Unlike the independent and assured Vesper, Valenka contributes relatively little to the plot except eye candy. She’s a tool to be used by Le Chiffre and exploited by his enemies. She’s a woman to whom he feels no emotional attachment. Le Chiffre’s creditors show up and threaten to cut her arm off, but he is silent. Even the man who threatened to take her arm advises her, “Not a word of protest. You should find a new boyfriend.”
The most useful thing that Valenka does over the course of the film is to poison Bond’s drink. In many ways, you could argue that Valenka is intended as a parody or a deconstruction of the traditional Bond girl, the arm candy for a more important leading man. Her lack of importance is demonstrated by her death. She dies off-screen at the hands of Mr. White, and few viewers even notice. She’s that disposable.
In that respect then, Le Chiffre is a dark mirror to Bond. Bond is a gambler. He takes silly risks. Casino Royale allows M to call him on this. Invading a foreign embassy can’t be that much riskier than anything Le Chiffre attempts. However, Le Chiffre seems to lack both the luck and the skill that Bond has. Despite what Bond says about the importance of skill in poker, it is unfair to talk about skill when those sorts of cards keep coming up. The odds seem a little weighted.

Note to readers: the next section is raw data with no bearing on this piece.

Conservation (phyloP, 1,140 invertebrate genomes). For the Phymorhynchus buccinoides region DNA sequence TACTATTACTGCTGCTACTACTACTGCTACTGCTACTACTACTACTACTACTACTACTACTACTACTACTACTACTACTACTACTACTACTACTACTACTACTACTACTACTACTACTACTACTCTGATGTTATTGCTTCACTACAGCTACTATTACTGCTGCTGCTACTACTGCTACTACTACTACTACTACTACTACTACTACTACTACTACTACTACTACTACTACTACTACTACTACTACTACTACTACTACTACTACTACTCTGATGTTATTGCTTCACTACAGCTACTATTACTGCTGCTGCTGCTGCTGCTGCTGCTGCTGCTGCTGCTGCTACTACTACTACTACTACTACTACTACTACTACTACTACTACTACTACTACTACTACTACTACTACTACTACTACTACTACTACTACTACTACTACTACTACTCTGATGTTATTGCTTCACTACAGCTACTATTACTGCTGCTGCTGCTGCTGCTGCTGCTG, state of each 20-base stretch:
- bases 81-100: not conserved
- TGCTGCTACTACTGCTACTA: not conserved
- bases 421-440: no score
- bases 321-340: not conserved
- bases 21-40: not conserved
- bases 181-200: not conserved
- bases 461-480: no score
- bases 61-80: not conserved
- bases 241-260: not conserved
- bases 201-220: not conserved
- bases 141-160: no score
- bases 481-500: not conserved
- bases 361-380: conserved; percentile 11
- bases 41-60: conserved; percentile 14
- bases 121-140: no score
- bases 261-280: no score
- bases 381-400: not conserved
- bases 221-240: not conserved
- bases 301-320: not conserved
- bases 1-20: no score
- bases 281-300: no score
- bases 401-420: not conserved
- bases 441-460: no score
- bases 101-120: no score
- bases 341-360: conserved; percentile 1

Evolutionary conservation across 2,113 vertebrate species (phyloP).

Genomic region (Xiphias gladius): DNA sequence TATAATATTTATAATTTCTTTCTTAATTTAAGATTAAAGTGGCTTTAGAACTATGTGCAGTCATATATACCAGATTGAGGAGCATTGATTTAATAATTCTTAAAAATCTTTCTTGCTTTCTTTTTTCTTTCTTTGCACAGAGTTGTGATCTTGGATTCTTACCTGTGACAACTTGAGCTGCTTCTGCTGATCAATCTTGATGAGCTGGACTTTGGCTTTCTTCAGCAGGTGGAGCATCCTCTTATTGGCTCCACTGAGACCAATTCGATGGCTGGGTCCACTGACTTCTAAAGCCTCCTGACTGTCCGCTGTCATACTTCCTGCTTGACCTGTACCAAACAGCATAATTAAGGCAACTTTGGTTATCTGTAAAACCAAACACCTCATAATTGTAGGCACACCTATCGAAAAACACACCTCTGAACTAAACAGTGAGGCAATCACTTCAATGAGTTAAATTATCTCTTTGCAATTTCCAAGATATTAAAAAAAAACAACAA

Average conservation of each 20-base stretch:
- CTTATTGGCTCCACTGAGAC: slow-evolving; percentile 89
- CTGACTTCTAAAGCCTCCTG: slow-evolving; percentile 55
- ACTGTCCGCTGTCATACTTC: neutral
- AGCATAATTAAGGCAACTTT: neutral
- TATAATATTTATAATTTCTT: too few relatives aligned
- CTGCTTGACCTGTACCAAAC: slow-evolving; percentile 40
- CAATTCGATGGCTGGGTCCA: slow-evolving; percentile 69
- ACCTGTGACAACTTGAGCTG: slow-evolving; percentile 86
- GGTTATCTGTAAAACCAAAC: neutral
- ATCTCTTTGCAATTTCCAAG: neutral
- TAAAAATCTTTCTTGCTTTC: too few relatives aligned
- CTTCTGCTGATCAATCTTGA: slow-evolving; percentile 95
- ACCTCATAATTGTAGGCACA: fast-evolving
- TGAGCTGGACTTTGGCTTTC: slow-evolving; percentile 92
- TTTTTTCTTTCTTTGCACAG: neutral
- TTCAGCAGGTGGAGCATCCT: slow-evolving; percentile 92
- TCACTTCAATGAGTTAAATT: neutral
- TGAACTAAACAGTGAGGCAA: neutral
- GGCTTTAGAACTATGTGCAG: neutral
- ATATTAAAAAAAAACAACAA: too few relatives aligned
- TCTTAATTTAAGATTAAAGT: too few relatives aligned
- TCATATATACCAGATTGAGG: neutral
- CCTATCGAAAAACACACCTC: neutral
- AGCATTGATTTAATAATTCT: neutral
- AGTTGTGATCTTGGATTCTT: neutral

For Le Chiffre, gambling is just a way to assert his superiority over his fellow man, something very in keeping with Fleming’s general portrayal of villains – especially Hugo Drax, who refused to lose at cards to English men. M offers us a brief summary of his history, “Albanian, we believe. Chess prodigy. A bit of a mathematical genius and liked to prove it by playing poker.” It seems that Le Chiffre believes that he is smart enough to run circles around most of his competitors.